Since we’ve been traveling to South America, the transformation of reality is evident in their social, economic, and cultural changes. We want to help establish a more sustainable world by building trust and working together with indigenous people’s cooperatives that produce high quality handmade textiles. We saw clearly devoted ability, reliability, and fairness attributed to the high quality production in Guatemala, so we are sure with your help these artisans can have a secure income and make a dignified living.
During our last stay at Casa Santo Domingo, Guatemala we visited some of the local textile artists. We were offered an irresistible opportunity to watch them dye cotton and wool and they set up a gas stove and pot to give us a live demonstration of the process. The natural dyes are created for the fabric from Logwood chips that are steeped and drained for about 20 minutes. Then the large pieces of raw fabric are soaked in the natural dye and after just a few minutes, it turns to a very deep purple/black color. The raw fabrics were then left to hang for a number of hours. Once dry, it can be woven into a beautiful scarf, blanket, throw, or other textiles.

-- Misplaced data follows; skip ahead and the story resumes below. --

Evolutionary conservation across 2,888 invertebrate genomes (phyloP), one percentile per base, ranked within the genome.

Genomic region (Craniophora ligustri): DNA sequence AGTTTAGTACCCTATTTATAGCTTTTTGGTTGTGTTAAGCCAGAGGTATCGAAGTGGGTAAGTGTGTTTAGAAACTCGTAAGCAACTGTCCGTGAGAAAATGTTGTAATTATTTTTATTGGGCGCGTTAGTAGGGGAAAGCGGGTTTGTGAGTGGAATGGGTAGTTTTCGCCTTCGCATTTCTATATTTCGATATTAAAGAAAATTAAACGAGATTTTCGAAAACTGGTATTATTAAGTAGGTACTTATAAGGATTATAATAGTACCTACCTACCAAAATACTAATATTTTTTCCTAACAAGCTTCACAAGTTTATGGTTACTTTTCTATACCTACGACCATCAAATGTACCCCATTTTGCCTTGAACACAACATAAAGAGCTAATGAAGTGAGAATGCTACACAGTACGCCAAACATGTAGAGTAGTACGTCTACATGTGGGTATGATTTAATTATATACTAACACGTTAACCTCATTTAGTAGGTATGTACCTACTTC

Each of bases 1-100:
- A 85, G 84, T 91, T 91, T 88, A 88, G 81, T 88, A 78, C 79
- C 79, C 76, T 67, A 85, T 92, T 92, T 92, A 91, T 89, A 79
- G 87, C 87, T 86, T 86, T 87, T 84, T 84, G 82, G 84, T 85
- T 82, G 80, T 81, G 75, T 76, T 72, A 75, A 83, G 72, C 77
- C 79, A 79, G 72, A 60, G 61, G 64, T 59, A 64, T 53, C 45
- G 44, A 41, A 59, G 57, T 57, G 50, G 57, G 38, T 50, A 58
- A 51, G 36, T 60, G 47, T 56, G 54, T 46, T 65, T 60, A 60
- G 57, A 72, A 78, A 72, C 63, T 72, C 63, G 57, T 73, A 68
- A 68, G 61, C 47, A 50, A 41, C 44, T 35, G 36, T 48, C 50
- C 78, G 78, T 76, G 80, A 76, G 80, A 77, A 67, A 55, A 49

It is amazing to see the dying process in person since many Americans are far detached from the processes of production. They would be astonished, seeing the way society used to accomplish the task of fabrication before people were replaced with machinery. The quality of handmade goods remains unsurpassed and these beautiful 100% cotton scarves are surly no exception.
Product of the Week: Our Hand Loomed Wool Carpets from Guatemala
Wednesday, October 1, 2014
Crafted by artisans using a traditional pedal loom, these carpets are a great combination of wool and cotton that create Mayan and Hispanic inspired shapes and designs. These local weavers are committed to honoring the traditional techniques of craftsmanship that have been passed down through generations. As a result, the products preserve the Mayan culture, promote environmental and social awareness by using recycled materials, and develop sustainable trade opportunities for developing nations.
By purchasing these wool carpets, we help create sustainable communities & employment for the future of Guatemala! Help us help them, Promoting effective value chains and generating better jobs, thus reducing poverty. Help support over 500 Guatemalan artists! Carpets are currently in stock with sizes of 3x5' and 4x6' with the colors and designs shown Here. Hope you enjoy these beautiful pieces of art as much as we do!